Comcast Sues DirecTV Over False Advertising In Sunday Ticket Campaign
Comcast filed a lawsuit against DirecTV yesterday, alleging that the satellite TV company "falsely advertises that its consumers are going to see football 'free' this season," according to Eriq Gardner of the HOLLYWOOD REPORTER. In the suit filed in Illinois federal court, Comcast writes, "In the wake of the recent resolution of the NFL's labor dispute, defendant DirecTV has launched a multi-million-dollar multimedia advertising campaign, baiting consumers with the claim that DirecTV's popular NFL Sunday Ticket service -- which ordinarily costs hundreds of dollars per year -- is currently available for 'free' or at 'no extra charge.' Unfortunately for consumers the claim of 'free' is an outright lie." Comcast notes DirecTV's Sunday Ticket offer "requires a two-year contract with hefty termination fees for early cancellation," with the service automatically renewing for the second season "at full price." The MSO also charges DirecTV with "falsely disparaging cable television service generally -- and, by clear implication, Comcast's cable services specifically." Comcast in the suit points out that DirecTV says "in its advertisements that cable subscribers can only see a single NFL game each Sunday during the NFL season." Comcast is "seeking DirecTV's profits resulting from allegedly misleading misrepresentations, exemplary and punitive damages, legal costs, and an injunction" (HOLLYWOODREPORTER.com, 8/4).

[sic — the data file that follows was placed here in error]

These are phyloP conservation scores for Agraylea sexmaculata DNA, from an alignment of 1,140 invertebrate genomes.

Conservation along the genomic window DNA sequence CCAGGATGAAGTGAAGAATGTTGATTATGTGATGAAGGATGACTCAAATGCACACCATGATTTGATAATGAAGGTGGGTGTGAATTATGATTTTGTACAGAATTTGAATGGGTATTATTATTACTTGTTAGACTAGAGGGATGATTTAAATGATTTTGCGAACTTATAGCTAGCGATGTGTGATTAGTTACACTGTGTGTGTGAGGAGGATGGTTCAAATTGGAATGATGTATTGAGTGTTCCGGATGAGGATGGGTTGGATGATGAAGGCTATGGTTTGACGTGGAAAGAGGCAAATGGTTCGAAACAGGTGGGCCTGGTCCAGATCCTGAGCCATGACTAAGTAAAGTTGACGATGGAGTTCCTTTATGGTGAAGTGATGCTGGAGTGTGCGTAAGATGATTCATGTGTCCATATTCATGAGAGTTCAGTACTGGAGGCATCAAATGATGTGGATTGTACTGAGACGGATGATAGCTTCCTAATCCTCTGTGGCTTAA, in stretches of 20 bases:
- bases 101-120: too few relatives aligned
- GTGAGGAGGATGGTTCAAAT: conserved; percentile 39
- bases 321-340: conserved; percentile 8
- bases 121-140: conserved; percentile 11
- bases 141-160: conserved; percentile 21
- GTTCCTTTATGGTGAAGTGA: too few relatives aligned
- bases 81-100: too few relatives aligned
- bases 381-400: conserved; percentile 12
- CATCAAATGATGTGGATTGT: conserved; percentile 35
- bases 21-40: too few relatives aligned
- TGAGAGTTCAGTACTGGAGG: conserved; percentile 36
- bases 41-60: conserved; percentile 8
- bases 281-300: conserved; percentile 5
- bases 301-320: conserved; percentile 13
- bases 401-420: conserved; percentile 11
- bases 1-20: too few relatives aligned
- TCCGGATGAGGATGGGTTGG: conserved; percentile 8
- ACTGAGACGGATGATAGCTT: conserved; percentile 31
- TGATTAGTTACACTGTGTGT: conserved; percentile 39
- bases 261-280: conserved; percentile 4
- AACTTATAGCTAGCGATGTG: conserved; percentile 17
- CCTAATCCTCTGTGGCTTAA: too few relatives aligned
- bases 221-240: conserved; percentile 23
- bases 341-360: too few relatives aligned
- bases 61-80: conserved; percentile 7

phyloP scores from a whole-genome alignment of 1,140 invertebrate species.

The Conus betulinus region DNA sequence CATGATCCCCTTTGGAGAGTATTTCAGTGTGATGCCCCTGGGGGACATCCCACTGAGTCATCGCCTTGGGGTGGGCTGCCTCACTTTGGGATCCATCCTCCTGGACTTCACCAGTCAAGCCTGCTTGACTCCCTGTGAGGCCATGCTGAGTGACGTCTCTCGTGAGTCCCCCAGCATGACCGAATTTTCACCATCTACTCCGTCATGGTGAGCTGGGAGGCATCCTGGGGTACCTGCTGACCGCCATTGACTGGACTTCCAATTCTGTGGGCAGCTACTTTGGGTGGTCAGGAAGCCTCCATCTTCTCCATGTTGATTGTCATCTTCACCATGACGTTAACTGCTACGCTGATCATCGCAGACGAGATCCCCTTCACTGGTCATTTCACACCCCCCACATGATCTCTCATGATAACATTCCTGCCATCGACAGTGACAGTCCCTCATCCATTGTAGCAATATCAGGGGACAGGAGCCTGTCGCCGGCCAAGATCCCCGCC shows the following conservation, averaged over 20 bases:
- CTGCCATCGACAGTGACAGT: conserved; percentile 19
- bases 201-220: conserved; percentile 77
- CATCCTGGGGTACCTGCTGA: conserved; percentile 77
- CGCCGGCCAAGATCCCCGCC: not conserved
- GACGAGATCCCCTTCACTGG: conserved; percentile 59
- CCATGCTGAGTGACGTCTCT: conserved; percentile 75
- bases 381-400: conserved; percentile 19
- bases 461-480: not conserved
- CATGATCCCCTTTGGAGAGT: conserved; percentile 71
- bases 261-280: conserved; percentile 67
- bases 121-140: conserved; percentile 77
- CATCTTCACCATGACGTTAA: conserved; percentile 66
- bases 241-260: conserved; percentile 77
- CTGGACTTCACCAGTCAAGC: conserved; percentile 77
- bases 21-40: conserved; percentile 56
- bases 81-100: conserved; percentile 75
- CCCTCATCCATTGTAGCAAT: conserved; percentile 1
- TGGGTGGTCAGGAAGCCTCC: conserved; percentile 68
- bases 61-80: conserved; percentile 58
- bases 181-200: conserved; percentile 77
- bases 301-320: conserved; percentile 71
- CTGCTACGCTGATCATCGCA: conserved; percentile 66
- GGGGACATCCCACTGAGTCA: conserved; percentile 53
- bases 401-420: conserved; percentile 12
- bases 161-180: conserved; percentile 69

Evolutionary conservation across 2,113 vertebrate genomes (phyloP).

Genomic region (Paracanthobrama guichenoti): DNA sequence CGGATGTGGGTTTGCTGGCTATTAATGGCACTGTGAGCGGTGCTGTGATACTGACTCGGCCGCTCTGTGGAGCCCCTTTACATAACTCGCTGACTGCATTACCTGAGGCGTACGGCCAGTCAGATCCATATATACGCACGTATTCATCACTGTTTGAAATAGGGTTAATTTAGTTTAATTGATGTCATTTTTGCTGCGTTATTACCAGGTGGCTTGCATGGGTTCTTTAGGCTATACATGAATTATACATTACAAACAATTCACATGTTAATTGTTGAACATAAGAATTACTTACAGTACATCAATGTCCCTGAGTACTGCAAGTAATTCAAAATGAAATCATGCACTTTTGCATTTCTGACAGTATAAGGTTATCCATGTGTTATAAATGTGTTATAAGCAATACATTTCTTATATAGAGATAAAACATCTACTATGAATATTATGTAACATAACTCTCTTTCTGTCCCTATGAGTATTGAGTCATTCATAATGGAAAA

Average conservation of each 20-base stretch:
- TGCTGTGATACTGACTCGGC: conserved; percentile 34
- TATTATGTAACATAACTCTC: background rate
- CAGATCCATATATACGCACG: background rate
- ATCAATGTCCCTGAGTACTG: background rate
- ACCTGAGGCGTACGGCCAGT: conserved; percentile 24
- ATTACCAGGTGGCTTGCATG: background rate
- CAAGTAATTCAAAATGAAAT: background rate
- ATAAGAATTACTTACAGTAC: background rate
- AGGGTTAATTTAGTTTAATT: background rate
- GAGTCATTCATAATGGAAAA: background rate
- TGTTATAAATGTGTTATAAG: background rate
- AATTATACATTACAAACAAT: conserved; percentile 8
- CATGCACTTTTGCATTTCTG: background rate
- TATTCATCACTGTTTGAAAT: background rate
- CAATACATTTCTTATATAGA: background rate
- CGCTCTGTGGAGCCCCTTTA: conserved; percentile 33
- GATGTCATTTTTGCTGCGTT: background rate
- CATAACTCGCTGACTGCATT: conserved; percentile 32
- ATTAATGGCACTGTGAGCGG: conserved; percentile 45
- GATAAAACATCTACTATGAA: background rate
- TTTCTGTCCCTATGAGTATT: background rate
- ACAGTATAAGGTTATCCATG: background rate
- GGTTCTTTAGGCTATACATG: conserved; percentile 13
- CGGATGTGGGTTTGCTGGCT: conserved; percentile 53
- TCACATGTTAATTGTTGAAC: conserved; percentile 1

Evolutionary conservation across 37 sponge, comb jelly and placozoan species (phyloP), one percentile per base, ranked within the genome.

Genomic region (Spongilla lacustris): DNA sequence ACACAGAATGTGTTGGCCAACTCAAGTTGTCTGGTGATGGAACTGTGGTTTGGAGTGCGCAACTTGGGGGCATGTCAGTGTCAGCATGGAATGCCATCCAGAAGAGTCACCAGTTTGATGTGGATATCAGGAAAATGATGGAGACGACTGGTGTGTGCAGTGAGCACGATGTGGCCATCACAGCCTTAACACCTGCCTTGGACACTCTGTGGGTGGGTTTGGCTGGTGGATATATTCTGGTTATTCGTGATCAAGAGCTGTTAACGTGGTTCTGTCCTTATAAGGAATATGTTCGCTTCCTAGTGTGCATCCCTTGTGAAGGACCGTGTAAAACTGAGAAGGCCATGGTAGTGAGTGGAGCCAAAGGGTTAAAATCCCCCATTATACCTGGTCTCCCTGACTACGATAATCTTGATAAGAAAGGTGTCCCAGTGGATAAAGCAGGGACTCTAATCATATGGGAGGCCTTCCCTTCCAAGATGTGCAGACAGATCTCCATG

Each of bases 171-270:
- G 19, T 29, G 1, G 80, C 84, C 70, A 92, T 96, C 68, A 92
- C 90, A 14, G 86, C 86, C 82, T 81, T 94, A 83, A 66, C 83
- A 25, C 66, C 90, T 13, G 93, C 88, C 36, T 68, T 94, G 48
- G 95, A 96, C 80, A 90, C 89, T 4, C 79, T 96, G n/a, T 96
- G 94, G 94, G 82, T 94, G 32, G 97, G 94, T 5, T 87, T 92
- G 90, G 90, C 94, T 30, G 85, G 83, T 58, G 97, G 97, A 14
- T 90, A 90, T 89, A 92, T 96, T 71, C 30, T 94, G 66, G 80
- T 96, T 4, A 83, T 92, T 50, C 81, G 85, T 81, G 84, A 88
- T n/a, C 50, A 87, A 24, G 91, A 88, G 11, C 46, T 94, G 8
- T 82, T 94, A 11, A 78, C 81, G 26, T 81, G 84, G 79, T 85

NFL, TIME WARNER TALKING: NFL Commissioner Roger Goodell said that the league and Time Warner Cable, the second-largest cable distributor in the country, are “negotiating an affiliate agreement.” Goodell said, “We’re trying to get that done. We believe it’s good for the fans, we think it’s good for Time Warner and we believe the market’s been set.” ADWEEK.com’s Anthony Crupi reports the news comes “just days after NFL Network hashed out a deal with Charter Communications, the nation’s fourth-largest cable operator and sixth-largest carrier.” The developments come after Goodell last September during an NFL.com chat “took Time Warner to task, saying that the MSO remained ‘unwilling to reach an agreement to carry the NFL Network on terms that are fair and reasonable and consistent with other distributors.’” Crupi notes a solution in the carriage standoff “may lie in bilateral compromise.” TWC could offer “to carry NFL Network on a more widely distributed basic digital package, in exchange for a reduced rate -- perhaps a little as 50 cents per sub” (ADWEEK.com, 8/4). Goodell said, “We believe in the NFL Network. We think the fans want to see the NFL Network. The reaction we get from our fans is extraordinarily positive and we believe it’s good for their customers. So when we’re negotiating with our distributors, we believe it should be in every home. And we’re going to continue to push that because it’s good for football and it’s good for the people who love football” (NFL.com, 8/3).